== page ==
A READING MUSEUM commission, memorialising Reading Gaol’s most famous inmate, Oscar Wilde is the first recipient of the Contemporary Art Society’s Rapid Response Fund following a crowdfunding campaign that has raised total donations to over £200,000.
In 1895 Oscar Wilde was imprisoned in Reading Gaol and the prison has since become a key site within LGBT history. Despite, ‘Save Reading Gaol’, a concerted community campaign to save the prison and turn the buildings into a community arts complex, the prison is believed to have been sold to another, undisclosed bidder by the Ministry of Justice (MoJ).
Whilst Reading Council has expressed its disappointment that its own bid for the purchase of the prison was rejected by the MoJ, it has vowed to work with the successful bidder to ensure its huge historical and cultural value is recognised in any future development.
An avenue of diseased chestnut trees, which were likely the trees that Oscar Wilde gazed out upon while he was incarcerated there, were felled just before the lockdown, after inspections have found they were a risk to public safety. The avenue has since been planted with sweet chestnuts.
The funds provided by the Contemporary Art Society will enable the commission of artist Eleanor Lakelin to create an artwork made from their timber. The Council was keen to create a lasting artwork from the felled wood. It will take its title “Oh beautiful world!” from the words Wilde was supposed to have uttered on leaving the gaol. The work will go on display at Reading Museum when it reopens to the public.
Eleanor Lakelin, artist, said: “It is poignant that we should be starting a project to commemorate Oscar Wilde’s time in confinement in Reading gaol whilst we are ourselves confined to a much smaller area of our normal existence. Reflecting Wilde’s interests in Classicism and beauty, the piece will evoke the refinement and balance of classical objects; at the same, I will use burred sections of the Horse Chestnut tree, which stood outside the gaol during Wilde’s incarceration, to disrupt the form and suggest the fragile nature of our existence – the short distance between fame and humiliation, health and sickness, beauty and sorrow.”
Karen Rowland, Reading’s Lead Councillor for Culture, Heritage and Recreation, said: “We are delighted with this generous award from the Contemporary Art Society. I am incredibly excited to see the final piece Eleanor creates for Reading – which I am sure will be a beautiful tribute for the chestnut trees we have sadly lost due to disease and a fitting commemoration of Reading’s link to Oscar Wilde.”
Caroline Douglas, Director, Contemporary Art Society, said: “We have acted as quickly as we could to mobilise resources to mitigate some of the effects of the current crisis on artists, and in designing this new fund we have tried to make it work doubly hard, supporting our Member Museums as they prepare to open their doors again, and resume their place within their communities. The three awards we have made in May are a wonderful first expression of these ambitions, and I look forward to making further awards in the coming months.”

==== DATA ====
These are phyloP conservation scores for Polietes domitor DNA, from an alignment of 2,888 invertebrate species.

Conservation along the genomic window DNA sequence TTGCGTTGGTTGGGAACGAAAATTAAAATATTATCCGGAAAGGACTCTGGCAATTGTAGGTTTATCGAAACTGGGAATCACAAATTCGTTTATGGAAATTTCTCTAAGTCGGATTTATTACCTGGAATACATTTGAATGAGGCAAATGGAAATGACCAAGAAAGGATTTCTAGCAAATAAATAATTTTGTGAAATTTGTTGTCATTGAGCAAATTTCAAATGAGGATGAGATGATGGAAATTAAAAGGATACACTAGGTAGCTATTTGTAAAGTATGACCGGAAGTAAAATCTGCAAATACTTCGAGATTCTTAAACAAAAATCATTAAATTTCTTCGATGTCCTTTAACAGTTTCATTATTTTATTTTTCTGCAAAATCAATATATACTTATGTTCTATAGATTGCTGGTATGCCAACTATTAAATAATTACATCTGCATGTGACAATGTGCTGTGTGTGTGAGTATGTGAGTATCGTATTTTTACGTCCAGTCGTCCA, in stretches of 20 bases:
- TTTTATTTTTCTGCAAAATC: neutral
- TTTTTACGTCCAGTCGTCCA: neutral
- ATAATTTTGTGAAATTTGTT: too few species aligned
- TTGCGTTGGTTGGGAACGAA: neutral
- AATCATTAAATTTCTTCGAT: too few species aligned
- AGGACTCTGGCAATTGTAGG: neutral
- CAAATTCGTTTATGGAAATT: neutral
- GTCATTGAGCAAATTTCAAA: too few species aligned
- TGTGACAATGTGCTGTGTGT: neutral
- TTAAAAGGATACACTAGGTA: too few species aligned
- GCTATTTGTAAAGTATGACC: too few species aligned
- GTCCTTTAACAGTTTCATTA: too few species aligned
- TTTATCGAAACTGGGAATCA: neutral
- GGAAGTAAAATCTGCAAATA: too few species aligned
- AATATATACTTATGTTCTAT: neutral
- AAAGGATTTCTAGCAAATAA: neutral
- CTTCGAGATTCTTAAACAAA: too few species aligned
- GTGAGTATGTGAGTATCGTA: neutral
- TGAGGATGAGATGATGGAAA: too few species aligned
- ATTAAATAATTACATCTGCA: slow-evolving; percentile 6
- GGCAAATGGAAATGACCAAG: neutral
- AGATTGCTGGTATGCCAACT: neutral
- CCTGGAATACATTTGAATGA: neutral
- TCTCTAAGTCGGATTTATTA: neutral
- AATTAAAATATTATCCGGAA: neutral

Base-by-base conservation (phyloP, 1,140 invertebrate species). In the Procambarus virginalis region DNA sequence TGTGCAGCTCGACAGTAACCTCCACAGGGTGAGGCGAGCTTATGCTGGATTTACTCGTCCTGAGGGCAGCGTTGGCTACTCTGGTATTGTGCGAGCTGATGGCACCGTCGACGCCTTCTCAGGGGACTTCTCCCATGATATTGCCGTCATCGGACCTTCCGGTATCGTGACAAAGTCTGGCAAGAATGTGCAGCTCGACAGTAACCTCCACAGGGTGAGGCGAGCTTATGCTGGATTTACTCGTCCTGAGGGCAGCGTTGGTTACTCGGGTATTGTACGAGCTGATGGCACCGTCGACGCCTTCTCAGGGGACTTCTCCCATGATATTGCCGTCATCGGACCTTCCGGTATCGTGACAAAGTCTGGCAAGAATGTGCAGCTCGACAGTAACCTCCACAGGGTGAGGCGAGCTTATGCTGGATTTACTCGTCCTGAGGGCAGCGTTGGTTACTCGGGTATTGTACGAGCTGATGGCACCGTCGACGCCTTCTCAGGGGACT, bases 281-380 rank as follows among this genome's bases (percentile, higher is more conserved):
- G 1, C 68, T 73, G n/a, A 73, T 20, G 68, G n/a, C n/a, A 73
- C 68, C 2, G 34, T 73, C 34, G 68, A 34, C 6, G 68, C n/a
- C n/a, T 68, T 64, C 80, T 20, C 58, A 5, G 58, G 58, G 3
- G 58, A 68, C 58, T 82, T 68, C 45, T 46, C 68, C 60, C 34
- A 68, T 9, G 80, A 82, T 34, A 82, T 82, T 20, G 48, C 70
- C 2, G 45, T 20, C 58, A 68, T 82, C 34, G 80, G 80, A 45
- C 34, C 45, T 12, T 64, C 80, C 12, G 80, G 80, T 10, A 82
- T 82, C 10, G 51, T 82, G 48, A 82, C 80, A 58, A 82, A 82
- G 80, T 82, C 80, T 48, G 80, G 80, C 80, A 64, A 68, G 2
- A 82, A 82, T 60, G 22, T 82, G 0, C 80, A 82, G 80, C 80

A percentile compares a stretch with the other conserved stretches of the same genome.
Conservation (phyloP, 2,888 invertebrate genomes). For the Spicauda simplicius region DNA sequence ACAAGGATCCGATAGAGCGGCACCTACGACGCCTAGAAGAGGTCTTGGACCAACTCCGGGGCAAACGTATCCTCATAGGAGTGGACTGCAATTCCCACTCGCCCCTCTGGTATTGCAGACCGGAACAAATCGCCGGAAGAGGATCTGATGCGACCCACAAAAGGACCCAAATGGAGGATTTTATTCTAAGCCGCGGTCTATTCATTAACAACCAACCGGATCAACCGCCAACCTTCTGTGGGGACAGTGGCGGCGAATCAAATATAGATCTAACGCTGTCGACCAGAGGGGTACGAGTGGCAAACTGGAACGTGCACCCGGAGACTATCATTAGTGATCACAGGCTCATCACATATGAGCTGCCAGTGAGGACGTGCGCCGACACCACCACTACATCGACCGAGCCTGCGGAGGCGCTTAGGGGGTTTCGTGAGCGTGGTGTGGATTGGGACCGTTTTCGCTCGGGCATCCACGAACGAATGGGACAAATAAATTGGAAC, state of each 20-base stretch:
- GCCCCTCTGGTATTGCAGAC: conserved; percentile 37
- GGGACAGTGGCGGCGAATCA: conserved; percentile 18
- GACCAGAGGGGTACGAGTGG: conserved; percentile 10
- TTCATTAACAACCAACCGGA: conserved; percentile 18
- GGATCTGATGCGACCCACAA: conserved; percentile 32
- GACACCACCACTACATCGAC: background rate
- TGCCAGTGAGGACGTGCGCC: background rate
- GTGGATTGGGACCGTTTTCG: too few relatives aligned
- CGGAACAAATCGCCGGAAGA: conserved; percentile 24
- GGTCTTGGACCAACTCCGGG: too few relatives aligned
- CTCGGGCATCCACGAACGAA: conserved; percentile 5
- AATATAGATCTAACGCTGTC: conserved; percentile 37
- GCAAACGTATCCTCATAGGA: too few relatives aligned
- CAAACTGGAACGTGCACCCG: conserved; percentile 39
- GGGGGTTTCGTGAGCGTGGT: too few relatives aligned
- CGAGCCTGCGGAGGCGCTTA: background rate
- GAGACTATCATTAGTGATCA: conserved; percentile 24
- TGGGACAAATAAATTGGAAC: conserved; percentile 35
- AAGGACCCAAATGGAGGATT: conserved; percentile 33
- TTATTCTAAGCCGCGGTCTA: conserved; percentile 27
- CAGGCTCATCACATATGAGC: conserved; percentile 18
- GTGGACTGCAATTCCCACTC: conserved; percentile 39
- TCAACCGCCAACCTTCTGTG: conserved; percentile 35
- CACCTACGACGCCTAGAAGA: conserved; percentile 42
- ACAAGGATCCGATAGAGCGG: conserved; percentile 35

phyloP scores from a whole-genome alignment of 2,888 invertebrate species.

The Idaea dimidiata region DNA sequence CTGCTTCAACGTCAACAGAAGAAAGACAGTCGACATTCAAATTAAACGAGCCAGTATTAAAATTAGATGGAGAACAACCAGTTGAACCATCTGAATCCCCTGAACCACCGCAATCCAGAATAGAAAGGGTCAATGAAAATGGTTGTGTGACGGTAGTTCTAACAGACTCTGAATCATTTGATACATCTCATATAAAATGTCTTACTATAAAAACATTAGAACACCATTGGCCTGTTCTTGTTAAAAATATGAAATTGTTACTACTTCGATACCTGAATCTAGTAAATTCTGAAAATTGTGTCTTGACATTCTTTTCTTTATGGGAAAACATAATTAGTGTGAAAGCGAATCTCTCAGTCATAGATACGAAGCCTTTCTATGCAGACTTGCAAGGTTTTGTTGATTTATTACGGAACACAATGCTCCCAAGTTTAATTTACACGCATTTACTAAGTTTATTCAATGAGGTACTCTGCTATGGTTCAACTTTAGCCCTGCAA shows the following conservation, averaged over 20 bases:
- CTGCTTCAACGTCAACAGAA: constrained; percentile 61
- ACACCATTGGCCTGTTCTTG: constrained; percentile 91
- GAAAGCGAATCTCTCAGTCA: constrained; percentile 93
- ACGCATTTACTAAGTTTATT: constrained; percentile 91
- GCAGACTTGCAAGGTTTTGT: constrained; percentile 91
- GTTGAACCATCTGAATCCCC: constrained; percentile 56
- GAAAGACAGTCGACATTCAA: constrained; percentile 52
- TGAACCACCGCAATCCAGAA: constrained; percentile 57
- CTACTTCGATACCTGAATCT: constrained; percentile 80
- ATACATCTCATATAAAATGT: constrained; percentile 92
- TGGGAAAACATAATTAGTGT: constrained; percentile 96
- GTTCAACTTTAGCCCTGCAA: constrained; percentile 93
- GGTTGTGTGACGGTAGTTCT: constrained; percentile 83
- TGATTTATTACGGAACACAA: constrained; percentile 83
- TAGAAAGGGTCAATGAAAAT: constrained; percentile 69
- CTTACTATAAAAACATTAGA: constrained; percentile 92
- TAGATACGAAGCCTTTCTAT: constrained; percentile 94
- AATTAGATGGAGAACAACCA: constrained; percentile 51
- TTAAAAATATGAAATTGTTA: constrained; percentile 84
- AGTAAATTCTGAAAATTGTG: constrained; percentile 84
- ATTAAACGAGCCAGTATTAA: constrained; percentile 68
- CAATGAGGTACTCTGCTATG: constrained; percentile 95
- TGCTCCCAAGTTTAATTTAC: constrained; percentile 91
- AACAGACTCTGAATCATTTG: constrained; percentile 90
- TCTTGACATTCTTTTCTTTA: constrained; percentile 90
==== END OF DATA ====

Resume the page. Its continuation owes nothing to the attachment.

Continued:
Eva Langret, Artistic Director, Frieze London said: “We are thrilled with the success of the Rapid Response Fund so far – and we want to thank our many supporters, who have helped raise over £200,000 in just two weeks. With the first round of acquisitions being announced so soon after launching the campaign, it is particularly satisfying to see the rapid, cogent and direct impact that this initiative has on U.K. based artists and museums. We look forward to many more acquisitions over the coming months.”
Notes to Editors:
Find out more at www.contemporaryartsociety.org
GoMA in Glasgow and the Victoria Gallery & Museum in Liverpool will also be receiving works by artists and craftspeople with strong links to their regions. Three works by Glasgow-born artist Rabiya Choudhry will form the centrepiece of GoMA’s reopening exhibition Domestic Bliss. A neon work celebrates Glasgow’s Asian shop owners, ‘essential workers’ during the Covid-19 crisis, whilst two paintings address mental health and the internal and external factors that affect it – a conversation even more prevalent within the context of lockdown.
The Victoria Gallery & Museum will receive a room size body of work by Liverpool’s Granby Workshop who, as part of the Assemble co-operative, won the Turner Prize in 2015. Granby Workshop is operated by a group of residents in Liverpool’s Toxteth area, who use local materials – many collected from the disused Victorian terraced houses in the Granby Street neighbourhood – to craft ceramic products.
The CAS Rapid Response Fund, in partnership with Frieze London, is a response to the Covid-19 pandemic to support both artists and museums across the UK. Museums which are members of the Contemporary Art Society are invited to apply to buy art and craft that will support their civic role when they reopen after the lockdown is lifted.